By Miranda Rommel
Cheese: it’s delicious. Cheese making is a skill that’s been practiced for thousands of years, but for many home cooks it can seem mysterious and complicated. But it doesn’t have to be intimidating. Forget the special cultures, rennet, or dark caves. If you’re a newbie cheese maker, this is a great recipe for getting your feet wet and has lots of room for creativity.
“Farmer’s cheese” is something you can make without much planning. In fact, I’ve often made a batch of this cheese just because I noticed my raw milk was nearing the end of its freshness. All you need is some milk, vinegar, or lemon juice, and a few basic kitchen tools — all things you probably have on hand anyway. Farmer’s cheese is by itself a fairly bland cheese, can get too dry and crumbly if you over press, and it doesn’t melt. But it can be really delicious, especially when you spice it up some, and that lack of melting makes it a perfect candidate for frying — use it in place of Paneer in Indian dishes, or just fry it up as an appetizer. This cheese is meant to be eaten right away or within a few days.
I like to season my farmer’s cheese with finely diced garlic, dried chilies, rosemary, and plenty of salt. The combo is delicious! Prefer chives? Maybe some basil? This cheese is so versatile you can really add any spice and herb combination you enjoy. Just be sure to use a good amount of salt.
I love to spice up easy-to-make farmer’s cheese with herbs and spices like fresh rosemary and chilies from my garden.
As with most cheese making, you will end up with way more whey than cheese, so if you have hogs or poultry they will love to slurp this up. You can also save some whey as a sipping drink that packs a protein punch. I always freeze an ice cube tray full of it to use in fermentation or grain soaking. No waste!
- 1 gallon milk — raw or pasteurized, skim or whole (whole will make a much tastier cheese)
- 1/2 cup apple cider vinegar (you can also use white vinegar, white wine vinegar, or lemon juice)
- 1 Tbsp. salt
- Ground herbs of your choice
- 2 large pots
- Cheesecloth or old bandana or pillowcase
- Something heavy
The process: No thermometer required! Heat your milk to a rolling boil. Turn off the heat and add vinegar, stir. The milk should begin curdling and separating right away into yellowish clear whey and clumps of curds (your future cheese). You want to allow the curds and whey to fully separate before straining (whey should be yellowish clear, not milky looking. You can add a splash more vinegar if the whey isn’t clarifying after several minutes). Once fully separated, pour the whey and curds into your colander that has been lined with cheesecloth over another large pot (you could do this into the sink drain, but why waste all that nutritious whey?). Sprinkle salt and herbs over the curds and mix with your fingers to distribute, then close up the cheesecloth with a twisting motion to press out whey. Twist out whey until it’s difficult to squeeze any more out.
You can now set the cheesecloth parcel back in your colander and put your “something heavy” over the bundle and allow to press. The timing for pressing and draining is a matter of personal choice: you want it to become dry enough to hold together but not so dry that it’s crumbly and boring. I almost always over press, so do some experimenting and feel free to unwrap and taste test.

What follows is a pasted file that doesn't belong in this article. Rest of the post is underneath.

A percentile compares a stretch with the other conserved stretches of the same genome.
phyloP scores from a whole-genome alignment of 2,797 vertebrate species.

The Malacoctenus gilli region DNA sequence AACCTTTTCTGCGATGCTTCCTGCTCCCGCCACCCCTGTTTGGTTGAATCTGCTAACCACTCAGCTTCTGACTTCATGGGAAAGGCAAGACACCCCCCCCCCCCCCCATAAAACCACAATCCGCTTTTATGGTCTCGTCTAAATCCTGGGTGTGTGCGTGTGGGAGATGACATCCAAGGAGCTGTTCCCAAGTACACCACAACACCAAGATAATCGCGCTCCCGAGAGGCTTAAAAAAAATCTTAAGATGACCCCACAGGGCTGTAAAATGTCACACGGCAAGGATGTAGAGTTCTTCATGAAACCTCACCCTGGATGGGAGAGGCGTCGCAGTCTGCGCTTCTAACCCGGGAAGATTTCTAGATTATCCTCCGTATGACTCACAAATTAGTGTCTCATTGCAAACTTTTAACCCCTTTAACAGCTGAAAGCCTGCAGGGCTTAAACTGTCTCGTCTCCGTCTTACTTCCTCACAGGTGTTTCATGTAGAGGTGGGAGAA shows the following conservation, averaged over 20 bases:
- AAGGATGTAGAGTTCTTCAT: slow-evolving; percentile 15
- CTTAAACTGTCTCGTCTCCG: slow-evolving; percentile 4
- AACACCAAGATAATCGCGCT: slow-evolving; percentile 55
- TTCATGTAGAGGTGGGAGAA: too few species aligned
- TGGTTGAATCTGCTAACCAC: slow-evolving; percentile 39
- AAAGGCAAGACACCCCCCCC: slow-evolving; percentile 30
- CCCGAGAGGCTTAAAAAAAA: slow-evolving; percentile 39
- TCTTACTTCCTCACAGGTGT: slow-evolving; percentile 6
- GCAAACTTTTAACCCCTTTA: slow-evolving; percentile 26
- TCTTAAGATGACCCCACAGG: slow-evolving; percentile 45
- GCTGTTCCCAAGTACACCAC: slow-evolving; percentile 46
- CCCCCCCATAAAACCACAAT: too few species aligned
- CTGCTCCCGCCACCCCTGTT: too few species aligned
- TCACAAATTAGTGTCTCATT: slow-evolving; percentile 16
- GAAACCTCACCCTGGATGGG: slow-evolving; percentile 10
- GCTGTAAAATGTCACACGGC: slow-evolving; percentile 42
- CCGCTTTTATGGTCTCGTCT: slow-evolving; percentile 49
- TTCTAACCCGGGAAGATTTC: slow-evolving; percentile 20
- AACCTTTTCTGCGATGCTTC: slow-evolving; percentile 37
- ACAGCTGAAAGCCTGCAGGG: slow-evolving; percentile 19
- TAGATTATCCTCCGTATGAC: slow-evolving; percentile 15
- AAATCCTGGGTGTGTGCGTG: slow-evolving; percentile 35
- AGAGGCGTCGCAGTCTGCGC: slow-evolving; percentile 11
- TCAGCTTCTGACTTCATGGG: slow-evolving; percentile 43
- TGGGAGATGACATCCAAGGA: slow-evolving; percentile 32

Yum! This cheese makes a lovely appetizer and fries well for some extra fun. Don’t be intimidated by cheese making — try it out!
Miranda Rommel is a professional artist living on “Birdsong Farm” in western Oregon. New to homesteading, Miranda and her husband, Andy, (along with their corgi, Pocket) do their best to eat seasonally, grow much of their food, raise happy livestock, and slowly improve the 17 acres they are lucky to call home. Miranda is an avid cook and advocate for sustainable living. Read more about their adventures at www.PocketPause.com.
Do you use fresh or dried herbs?
Tried it with raw milk from a local farm.. turned out great! Thank you!
My grandmother used to buy Farmer’s Cheese at the supermarket (1950’s) to use in a Slavic recipe called Strukli. Thank you so much for this recipe since the cheese is no longer available in the grocery. I can finally make Grandma’s recipe, one of my favorites!
Can I use clabbered milk I canned ?
What kind of salt do you use?
Can you use milk other than cow’s milk? Grandson has allegories to cow’s milk.
I always let the cheese cool off a little and just squeeze it with my hands in the cheesecloth. Then open up the cheesecloth dump into a bowl and add my spices ect. I do not like dry cheese. If you have a big amount you could probably press it for 15 min. Toss the cheese and press for another 15 min.
What is a good approximate amount of time to press before the cheese is over pressed? Is it a few minutes or closer to an hour, or longer? I am guessing it varies based on your milk choice, but is there a range that I should be within?
What do you do with the whey?
I made it with powder milk dissolved in water it turned great
I made it with whole milk and am now looking for a farm to buy raw milk….My grandma was Polish and had a farm and always made it…Oh the perogis Yum.
I’ve made this with 2% milk turned out great. Don’t over press.
Can you you 1% milk to make this?
Thank you for that great DIY cheese making. I will surely try to do one for me being home alone. Again Thanks a lot and more power.